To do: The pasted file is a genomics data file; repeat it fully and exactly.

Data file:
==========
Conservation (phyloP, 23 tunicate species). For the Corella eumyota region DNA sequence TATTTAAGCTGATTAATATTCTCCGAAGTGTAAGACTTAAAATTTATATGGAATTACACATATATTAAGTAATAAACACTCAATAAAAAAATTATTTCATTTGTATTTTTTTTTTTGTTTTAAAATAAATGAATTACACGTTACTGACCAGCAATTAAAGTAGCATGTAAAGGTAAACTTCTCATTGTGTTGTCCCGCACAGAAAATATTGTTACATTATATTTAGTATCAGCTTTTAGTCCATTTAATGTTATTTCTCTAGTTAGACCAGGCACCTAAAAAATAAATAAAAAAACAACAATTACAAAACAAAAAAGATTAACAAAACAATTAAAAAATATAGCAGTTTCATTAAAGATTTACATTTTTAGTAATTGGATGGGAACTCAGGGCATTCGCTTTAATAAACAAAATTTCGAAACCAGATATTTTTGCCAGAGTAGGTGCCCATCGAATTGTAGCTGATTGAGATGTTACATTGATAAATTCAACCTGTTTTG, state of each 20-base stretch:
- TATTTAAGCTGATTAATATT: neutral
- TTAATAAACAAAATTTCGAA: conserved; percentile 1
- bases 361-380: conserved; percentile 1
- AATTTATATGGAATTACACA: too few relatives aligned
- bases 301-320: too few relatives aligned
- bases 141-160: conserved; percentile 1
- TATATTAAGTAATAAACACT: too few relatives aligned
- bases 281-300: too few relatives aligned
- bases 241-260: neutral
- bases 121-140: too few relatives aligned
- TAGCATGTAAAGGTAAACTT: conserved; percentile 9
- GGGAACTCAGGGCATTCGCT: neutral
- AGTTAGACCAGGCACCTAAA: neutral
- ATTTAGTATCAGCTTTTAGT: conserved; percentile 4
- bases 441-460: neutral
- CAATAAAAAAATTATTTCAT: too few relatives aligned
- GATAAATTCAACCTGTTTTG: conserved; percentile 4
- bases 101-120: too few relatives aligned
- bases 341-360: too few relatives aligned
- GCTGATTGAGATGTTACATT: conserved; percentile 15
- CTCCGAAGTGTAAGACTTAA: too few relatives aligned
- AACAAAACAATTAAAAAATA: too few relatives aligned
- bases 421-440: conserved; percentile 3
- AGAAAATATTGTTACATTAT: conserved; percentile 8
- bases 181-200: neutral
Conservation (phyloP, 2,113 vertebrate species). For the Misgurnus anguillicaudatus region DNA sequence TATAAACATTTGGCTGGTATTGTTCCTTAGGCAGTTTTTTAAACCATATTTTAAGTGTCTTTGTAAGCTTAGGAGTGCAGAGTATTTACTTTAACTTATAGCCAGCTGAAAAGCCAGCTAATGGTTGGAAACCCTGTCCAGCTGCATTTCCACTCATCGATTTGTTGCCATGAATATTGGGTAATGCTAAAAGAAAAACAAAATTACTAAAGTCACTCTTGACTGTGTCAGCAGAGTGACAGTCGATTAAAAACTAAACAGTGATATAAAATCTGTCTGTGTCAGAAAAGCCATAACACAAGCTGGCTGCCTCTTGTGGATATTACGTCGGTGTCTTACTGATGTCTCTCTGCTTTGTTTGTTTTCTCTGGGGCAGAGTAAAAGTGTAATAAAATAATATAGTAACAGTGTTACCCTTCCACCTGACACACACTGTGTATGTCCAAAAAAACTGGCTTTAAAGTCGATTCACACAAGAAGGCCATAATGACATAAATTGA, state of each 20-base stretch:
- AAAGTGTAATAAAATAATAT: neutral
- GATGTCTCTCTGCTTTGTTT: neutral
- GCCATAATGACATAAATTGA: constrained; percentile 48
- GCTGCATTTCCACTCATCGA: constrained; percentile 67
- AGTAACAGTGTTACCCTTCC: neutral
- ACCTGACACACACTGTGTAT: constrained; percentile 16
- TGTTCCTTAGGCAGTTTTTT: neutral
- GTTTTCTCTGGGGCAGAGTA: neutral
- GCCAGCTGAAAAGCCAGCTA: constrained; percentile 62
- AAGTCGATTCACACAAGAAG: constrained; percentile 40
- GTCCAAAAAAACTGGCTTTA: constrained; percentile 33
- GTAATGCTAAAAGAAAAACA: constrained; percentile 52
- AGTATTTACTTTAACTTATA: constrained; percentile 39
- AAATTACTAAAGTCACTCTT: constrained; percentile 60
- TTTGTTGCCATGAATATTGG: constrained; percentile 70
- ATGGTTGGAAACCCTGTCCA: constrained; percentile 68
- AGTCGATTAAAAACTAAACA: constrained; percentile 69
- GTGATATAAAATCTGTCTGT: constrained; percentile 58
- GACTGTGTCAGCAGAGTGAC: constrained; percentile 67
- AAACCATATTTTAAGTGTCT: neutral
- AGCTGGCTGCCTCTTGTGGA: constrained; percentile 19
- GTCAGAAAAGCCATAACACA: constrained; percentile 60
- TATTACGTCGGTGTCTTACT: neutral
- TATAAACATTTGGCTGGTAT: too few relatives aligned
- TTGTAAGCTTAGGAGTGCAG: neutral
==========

Conservation (phyloP, 23 tunicate species). For the Corella eumyota region DNA sequence TATTTAAGCTGATTAATATTCTCCGAAGTGTAAGACTTAAAATTTATATGGAATTACACATATATTAAGTAATAAACACTCAATAAAAAAATTATTTCATTTGTATTTTTTTTTTTGTTTTAAAATAAATGAATTACACGTTACTGACCAGCAATTAAAGTAGCATGTAAAGGTAAACTTCTCATTGTGTTGTCCCGCACAGAAAATATTGTTACATTATATTTAGTATCAGCTTTTAGTCCATTTAATGTTATTTCTCTAGTTAGACCAGGCACCTAAAAAATAAATAAAAAAACAACAATTACAAAACAAAAAAGATTAACAAAACAATTAAAAAATATAGCAGTTTCATTAAAGATTTACATTTTTAGTAATTGGATGGGAACTCAGGGCATTCGCTTTAATAAACAAAATTTCGAAACCAGATATTTTTGCCAGAGTAGGTGCCCATCGAATTGTAGCTGATTGAGATGTTACATTGATAAATTCAACCTGTTTTG, state of each 20-base stretch:
- TATTTAAGCTGATTAATATT: neutral
- TTAATAAACAAAATTTCGAA: conserved; percentile 1
- bases 361-380: conserved; percentile 1
- AATTTATATGGAATTACACA: too few relatives aligned
- bases 301-320: too few relatives aligned
- bases 141-160: conserved; percentile 1
- TATATTAAGTAATAAACACT: too few relatives aligned
- bases 281-300: too few relatives aligned
- bases 241-260: neutral
- bases 121-140: too few relatives aligned
- TAGCATGTAAAGGTAAACTT: conserved; percentile 9
- GGGAACTCAGGGCATTCGCT: neutral
- AGTTAGACCAGGCACCTAAA: neutral
- ATTTAGTATCAGCTTTTAGT: conserved; percentile 4
- bases 441-460: neutral
- CAATAAAAAAATTATTTCAT: too few relatives aligned
- GATAAATTCAACCTGTTTTG: conserved; percentile 4
- bases 101-120: too few relatives aligned
- bases 341-360: too few relatives aligned
- GCTGATTGAGATGTTACATT: conserved; percentile 15
- CTCCGAAGTGTAAGACTTAA: too few relatives aligned
- AACAAAACAATTAAAAAATA: too few relatives aligned
- bases 421-440: conserved; percentile 3
- AGAAAATATTGTTACATTAT: conserved; percentile 8
- bases 181-200: neutral
Conservation (phyloP, 2,113 vertebrate species). For the Misgurnus anguillicaudatus region DNA sequence TATAAACATTTGGCTGGTATTGTTCCTTAGGCAGTTTTTTAAACCATATTTTAAGTGTCTTTGTAAGCTTAGGAGTGCAGAGTATTTACTTTAACTTATAGCCAGCTGAAAAGCCAGCTAATGGTTGGAAACCCTGTCCAGCTGCATTTCCACTCATCGATTTGTTGCCATGAATATTGGGTAATGCTAAAAGAAAAACAAAATTACTAAAGTCACTCTTGACTGTGTCAGCAGAGTGACAGTCGATTAAAAACTAAACAGTGATATAAAATCTGTCTGTGTCAGAAAAGCCATAACACAAGCTGGCTGCCTCTTGTGGATATTACGTCGGTGTCTTACTGATGTCTCTCTGCTTTGTTTGTTTTCTCTGGGGCAGAGTAAAAGTGTAATAAAATAATATAGTAACAGTGTTACCCTTCCACCTGACACACACTGTGTATGTCCAAAAAAACTGGCTTTAAAGTCGATTCACACAAGAAGGCCATAATGACATAAATTGA, state of each 20-base stretch:
- AAAGTGTAATAAAATAATAT: neutral
- GATGTCTCTCTGCTTTGTTT: neutral
- GCCATAATGACATAAATTGA: constrained; percentile 48
- GCTGCATTTCCACTCATCGA: constrained; percentile 67
- AGTAACAGTGTTACCCTTCC: neutral
- ACCTGACACACACTGTGTAT: constrained; percentile 16
- TGTTCCTTAGGCAGTTTTTT: neutral
- GTTTTCTCTGGGGCAGAGTA: neutral
- GCCAGCTGAAAAGCCAGCTA: constrained; percentile 62
- AAGTCGATTCACACAAGAAG: constrained; percentile 40
- GTCCAAAAAAACTGGCTTTA: constrained; percentile 33
- GTAATGCTAAAAGAAAAACA: constrained; percentile 52
- AGTATTTACTTTAACTTATA: constrained; percentile 39
- AAATTACTAAAGTCACTCTT: constrained; percentile 60
- TTTGTTGCCATGAATATTGG: constrained; percentile 70
- ATGGTTGGAAACCCTGTCCA: constrained; percentile 68
- AGTCGATTAAAAACTAAACA: constrained; percentile 69
- GTGATATAAAATCTGTCTGT: constrained; percentile 58
- GACTGTGTCAGCAGAGTGAC: constrained; percentile 67
- AAACCATATTTTAAGTGTCT: neutral
- AGCTGGCTGCCTCTTGTGGA: constrained; percentile 19
- GTCAGAAAAGCCATAACACA: constrained; percentile 60
- TATTACGTCGGTGTCTTACT: neutral
- TATAAACATTTGGCTGGTAT: too few relatives aligned
- TTGTAAGCTTAGGAGTGCAG: neutral